Jefferson Parish judges in two separate cases Tuesday denied a request by parish officials to temporarily ban the ride-hailing service Uber from operating without the certificates required of drivers of taxis and other commercial vehicles.

Parish Attorney Deborah Foshee, in two civil actions brought on Oct. 6, asked judges in 1st Parish Court to issue temporary restraining orders against Uber, its subsidiary Raiser and drivers John Virga and Huan Ping Wu to stop them from picking up riders in Jefferson Parish.

Judges Rebecca Olivier and Johnny Lee both refused to issue the TROs but set hearings Nov. 12 to hear arguments on whether at least a preliminary injunction is in order.

Uber spokesman Bill Gibbons called Tuesday’s decisions “a win for the thousands of drivers and riders who rely on (the) company for economic opportunity and access to safe transportation options in Jefferson Parish.”

Foshee said her office is reviewing its options and preparing for November’s hearings.

The parish in late September also sued at least eight other individuals who drive for Uber or have loaned their cars to Uber drivers and are accused of violating a parish ordinance requiring commercial drivers to have “certificates of public necessity and convenience” as well as state laws requiring specialized licenses and plates for commercial drivers. The suits, which are all still pending in 1st Parish Court, seek to impose fines on the defendants.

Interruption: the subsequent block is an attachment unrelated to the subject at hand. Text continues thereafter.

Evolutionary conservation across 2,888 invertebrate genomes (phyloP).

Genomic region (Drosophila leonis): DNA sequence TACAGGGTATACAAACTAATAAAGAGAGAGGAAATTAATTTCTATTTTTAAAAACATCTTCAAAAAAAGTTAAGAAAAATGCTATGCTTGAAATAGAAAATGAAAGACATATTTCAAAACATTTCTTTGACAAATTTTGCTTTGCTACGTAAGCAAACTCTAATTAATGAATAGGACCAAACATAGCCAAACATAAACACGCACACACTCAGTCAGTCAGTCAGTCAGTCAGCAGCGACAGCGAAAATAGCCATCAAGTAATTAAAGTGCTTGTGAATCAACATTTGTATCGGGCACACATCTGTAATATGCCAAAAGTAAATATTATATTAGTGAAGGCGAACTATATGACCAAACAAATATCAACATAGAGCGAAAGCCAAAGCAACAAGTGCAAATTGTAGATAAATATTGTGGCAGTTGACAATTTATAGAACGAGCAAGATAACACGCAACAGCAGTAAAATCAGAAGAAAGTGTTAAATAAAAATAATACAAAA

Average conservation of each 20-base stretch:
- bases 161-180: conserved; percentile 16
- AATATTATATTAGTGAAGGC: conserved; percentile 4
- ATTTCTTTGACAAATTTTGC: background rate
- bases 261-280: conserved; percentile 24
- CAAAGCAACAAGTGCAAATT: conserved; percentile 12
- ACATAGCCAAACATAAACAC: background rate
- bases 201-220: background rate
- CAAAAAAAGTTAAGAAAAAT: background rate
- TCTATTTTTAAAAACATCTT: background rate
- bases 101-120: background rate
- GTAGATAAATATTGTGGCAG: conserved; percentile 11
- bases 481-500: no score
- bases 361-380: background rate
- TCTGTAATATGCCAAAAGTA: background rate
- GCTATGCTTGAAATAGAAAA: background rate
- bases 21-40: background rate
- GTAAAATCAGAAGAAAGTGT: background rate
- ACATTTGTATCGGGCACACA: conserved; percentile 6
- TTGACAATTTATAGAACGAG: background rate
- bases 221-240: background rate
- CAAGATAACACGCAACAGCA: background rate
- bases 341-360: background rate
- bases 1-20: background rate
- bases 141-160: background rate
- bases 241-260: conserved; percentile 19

The position of Uber, whose customers purchase rides using a mobile app, has been that no ordinance in Jefferson Parish prevents the company from operating.

The Parish Council during the spring considered a measure that would have permitted Uber and similar companies to pick up rides in Jefferson’s unincorporated areas after the New Orleans City Council ratified similar legislation. But the council defeated the measure after some members said the proposed rules would have created an unequal playing field with the taxi industry, whose fares are typically higher due to heavy regulation.

Uber nonetheless expanded into Jefferson and St. Tammany parishes in late June and apparently found plenty of customers and drivers.

St. Tammany officials have welcomed Uber, but the sizable taxi industry in Jefferson has been constantly pressuring parish officials to punish the company if it does not comply with the same rules that cabbies must. A large contingent of cab drivers recently showed up at a Parish Council meeting and demanded that Foshee somehow block Uber’s app from accepting ride requests originating anywhere in Jefferson.

Foshee said she would look into that possibility but doubted that it was feasible.

Gibbons said, “We hope Jefferson Parish officials follow the lead of their neighbors in New Orleans and St. Tammany Parish and take this opportunity to again pursue a permanent solution for ride sharing that their constituents demand.”